Graphical depiction of Faroe Islands' product exports in 28 color-coded categories.
Klaksvík, on the island of Borðoy, is the Faroe Islands' second-largest town.

Economic troubles caused by a collapse of the Faroese fishing industry in the early 1990s brought high unemployment rates of 10 to 15% by the mid-1990s.[36] Unemployment decreased in the later 1990s, down to about 6% at the end of 1998.[36] By June 2008 unemployment had declined to 1.1%, before rising to 3.4% in early 2009.[36] In December 2014[37] the unemployment was 3.2%. Nevertheless, the almost total dependence on fishing and fish farming means that the economy remains vulnerable. Petroleum found close to the Faroese area gives hope for deposits in the immediate area, which may provide a basis for sustained economic prosperity.[38]

13% of the Faroe Islands' national income comes as economic aid from Denmark.[39] This corresponds to roughly 5% of GDP.[40]

Since 2000, the government has fostered new information technology and business projects to attract new investment. The introduction of Burger King in Tórshavn was widely publicized as a sign of the globalization of Faroese culture. It remains to be seen whether these projects will succeed in broadening the islands' economic base. The islands have one of the lowest unemployment rates in Europe, but this should not necessarily be taken as a sign of a recovering economy, as many young students move to Denmark and other countries after leaving high school. This leaves a largely middle-aged and elderly population that may lack the skills and knowledge to fill newly developed positions on the Faroes. In 2008, the Faroes made a $52 million loan to Iceland to help with that country's banking woes.[41]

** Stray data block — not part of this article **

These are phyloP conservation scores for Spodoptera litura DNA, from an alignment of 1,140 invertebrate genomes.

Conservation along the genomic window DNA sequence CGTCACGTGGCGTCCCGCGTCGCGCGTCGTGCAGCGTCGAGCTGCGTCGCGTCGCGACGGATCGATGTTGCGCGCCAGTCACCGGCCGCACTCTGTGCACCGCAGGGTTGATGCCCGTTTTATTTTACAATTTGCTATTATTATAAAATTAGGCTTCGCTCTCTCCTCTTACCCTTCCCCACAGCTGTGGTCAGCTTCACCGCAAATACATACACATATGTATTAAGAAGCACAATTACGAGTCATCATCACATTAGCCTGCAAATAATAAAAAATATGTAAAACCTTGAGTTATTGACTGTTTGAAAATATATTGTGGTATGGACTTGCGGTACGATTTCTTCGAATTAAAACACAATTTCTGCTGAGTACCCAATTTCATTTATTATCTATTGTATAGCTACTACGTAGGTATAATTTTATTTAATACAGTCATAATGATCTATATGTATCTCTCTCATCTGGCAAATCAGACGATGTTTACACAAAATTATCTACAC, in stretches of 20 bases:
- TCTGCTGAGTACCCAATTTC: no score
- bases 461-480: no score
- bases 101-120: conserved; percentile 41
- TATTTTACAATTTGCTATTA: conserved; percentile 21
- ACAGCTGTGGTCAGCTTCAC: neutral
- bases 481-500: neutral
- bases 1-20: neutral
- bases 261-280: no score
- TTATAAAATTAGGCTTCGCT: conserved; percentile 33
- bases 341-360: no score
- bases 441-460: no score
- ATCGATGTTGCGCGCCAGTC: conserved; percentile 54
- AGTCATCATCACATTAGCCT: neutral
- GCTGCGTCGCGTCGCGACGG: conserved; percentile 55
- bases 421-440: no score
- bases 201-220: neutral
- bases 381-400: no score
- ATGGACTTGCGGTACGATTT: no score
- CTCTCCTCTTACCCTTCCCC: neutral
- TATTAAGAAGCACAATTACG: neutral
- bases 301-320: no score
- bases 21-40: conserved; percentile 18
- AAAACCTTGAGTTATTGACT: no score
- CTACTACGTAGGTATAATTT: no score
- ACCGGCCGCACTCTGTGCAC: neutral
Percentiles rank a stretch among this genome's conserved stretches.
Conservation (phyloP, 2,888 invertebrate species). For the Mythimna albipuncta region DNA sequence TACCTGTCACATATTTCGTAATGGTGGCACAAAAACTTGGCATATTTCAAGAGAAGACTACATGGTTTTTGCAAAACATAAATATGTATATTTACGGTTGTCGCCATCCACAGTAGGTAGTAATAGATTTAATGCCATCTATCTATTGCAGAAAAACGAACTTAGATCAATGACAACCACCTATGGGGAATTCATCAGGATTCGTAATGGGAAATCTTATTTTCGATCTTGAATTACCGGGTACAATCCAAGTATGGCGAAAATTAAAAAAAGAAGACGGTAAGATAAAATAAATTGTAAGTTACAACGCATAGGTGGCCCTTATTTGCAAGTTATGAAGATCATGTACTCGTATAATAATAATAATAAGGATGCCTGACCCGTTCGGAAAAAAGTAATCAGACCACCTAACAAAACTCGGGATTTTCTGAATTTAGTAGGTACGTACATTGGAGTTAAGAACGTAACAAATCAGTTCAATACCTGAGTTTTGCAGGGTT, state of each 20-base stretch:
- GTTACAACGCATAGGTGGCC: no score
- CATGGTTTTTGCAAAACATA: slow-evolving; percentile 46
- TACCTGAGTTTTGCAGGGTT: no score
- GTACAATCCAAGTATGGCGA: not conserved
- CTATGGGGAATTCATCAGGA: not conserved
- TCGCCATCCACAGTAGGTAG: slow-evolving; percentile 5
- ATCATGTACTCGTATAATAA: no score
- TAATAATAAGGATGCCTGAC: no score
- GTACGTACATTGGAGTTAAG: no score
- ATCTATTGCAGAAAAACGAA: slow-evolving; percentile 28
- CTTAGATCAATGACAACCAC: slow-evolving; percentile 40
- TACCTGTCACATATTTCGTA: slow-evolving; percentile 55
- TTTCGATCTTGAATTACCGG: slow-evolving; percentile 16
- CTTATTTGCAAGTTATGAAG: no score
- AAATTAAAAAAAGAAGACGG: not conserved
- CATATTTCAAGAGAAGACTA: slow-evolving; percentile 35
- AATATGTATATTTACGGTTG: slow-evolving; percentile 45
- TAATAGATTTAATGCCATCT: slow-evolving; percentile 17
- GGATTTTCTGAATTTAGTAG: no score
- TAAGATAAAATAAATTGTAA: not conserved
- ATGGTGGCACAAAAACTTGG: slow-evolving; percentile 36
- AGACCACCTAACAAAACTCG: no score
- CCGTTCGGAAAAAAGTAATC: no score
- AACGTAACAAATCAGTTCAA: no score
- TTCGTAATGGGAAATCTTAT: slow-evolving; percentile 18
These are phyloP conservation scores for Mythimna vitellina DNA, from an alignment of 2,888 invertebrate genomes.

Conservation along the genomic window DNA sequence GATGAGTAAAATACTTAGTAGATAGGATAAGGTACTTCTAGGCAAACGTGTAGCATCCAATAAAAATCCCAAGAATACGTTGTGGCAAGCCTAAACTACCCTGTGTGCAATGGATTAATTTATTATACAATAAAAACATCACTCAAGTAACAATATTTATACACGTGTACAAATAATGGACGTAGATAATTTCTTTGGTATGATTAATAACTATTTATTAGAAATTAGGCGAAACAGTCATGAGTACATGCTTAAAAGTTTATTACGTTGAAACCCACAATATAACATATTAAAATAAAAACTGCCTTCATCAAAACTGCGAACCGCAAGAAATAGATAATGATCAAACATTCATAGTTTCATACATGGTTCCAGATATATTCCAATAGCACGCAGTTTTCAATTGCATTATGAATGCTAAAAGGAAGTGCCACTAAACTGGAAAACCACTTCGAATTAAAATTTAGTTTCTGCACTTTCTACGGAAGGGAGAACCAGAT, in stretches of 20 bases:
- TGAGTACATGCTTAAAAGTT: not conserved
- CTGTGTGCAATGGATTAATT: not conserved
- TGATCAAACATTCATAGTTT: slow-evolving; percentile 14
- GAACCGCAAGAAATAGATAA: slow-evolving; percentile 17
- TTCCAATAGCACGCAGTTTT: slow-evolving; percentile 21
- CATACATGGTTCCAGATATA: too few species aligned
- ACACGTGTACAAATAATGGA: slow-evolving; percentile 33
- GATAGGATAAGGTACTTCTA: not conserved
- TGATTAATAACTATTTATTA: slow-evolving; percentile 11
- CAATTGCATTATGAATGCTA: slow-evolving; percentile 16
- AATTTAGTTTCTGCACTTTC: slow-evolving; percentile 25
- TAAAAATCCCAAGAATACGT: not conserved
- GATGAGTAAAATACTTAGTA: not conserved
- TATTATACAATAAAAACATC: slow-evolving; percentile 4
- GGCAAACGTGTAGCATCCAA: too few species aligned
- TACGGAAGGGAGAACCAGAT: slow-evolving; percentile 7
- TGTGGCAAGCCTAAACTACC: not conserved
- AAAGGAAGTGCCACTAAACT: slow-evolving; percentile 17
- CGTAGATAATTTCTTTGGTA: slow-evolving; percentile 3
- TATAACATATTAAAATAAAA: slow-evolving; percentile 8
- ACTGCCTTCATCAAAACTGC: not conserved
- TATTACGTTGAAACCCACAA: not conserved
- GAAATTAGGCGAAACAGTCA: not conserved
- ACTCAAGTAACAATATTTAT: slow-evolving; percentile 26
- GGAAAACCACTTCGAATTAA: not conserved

On 5 August 2009, two opposition parties introduced a bill in the Løgting to adopt the euro as the national currency, pending a referendum.[42]

Transport

The road network on the Faroe Islands is highly developed. Shown here is the road from Skipanes to Syðrugøta on the island of Eysturoy.
The new ferry MS Smyril enters the Faroe Islands at Krambatangi ferry port in Suðuroy, 2005.

Vágar Airport has scheduled services from Vágar Island. The largest Faroese airline is Atlantic Airways. All civil aviation matters are controlled from the Civil Aviation Administration Denmark.